Since the late 1990s, there have been different iterations of consumer-level virtual reality (VR).
Initially, panoramic virtual reality photography, in which a 360-degree environment could be explored on a computer, was in the forefront of the VR movement. It has now advanced to encompass stereographic, also known as 3D, presentations by means of a head-mounted display (HMD), such as the Google Cardboard and the Oculus Rift.
Time-based media, like video and audio, have enlisted virtual reality in the service of advancing a narrative or exploring and engaging with the virtual world of a videogame. This type of VR can be present either on a computer, a smartphone display or with an HMD.
Academic and medical researchers have explored the use of VR to enhance empathy and assist in physical and emotional health outcomes. The adoption of VR in these and other arenas may depend upon the solution of some technical issues: a significant percentage of users continue to report discomfort or nausea with head-mounted VR devices.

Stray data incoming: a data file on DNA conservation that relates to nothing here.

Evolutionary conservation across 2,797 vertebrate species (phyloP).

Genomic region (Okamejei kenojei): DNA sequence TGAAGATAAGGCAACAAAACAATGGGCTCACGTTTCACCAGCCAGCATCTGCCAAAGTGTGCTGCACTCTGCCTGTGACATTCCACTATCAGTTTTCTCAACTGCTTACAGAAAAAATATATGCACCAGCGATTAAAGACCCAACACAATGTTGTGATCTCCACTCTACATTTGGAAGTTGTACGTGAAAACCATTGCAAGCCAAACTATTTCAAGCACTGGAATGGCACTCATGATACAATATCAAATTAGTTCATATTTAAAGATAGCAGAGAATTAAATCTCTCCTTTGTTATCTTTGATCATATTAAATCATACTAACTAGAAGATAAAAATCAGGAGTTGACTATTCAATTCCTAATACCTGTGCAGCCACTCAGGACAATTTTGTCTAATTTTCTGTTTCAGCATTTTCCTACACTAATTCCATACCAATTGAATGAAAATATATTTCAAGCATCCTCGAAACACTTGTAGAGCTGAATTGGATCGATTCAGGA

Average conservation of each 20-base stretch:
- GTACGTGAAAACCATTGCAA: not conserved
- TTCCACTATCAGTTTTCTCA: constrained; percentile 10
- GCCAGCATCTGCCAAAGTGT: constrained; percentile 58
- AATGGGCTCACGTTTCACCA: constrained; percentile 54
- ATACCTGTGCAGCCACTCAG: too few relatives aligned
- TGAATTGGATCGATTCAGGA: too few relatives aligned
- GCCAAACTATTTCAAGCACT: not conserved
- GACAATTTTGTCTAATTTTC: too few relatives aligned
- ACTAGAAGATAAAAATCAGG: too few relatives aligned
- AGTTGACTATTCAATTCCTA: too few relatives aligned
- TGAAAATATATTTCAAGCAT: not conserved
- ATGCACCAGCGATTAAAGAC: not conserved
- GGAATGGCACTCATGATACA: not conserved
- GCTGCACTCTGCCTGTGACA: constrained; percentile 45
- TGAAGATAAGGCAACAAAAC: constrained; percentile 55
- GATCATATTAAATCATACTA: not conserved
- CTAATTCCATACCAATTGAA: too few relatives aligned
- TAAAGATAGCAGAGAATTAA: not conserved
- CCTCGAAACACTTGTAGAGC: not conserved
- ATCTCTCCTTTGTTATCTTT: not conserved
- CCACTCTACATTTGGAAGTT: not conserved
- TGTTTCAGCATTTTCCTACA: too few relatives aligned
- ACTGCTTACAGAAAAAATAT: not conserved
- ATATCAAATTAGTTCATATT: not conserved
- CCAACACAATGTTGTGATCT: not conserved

The best VR technologies still require the user to be tethered to a powerful computer. With advanced image-processing hardware, however, both of these VR limitations may be soon overcome. VR contact lenses, anyone?
Howard Goldbaum is an associate professor and graduate program director at the Reynolds School of Journalism. He researches the ancient monuments of Ireland and their folklore and uses VR to document the landscapes. He is also the creator of the All Around Nevada website and the co-author of a book of historic railroad 3D photographs.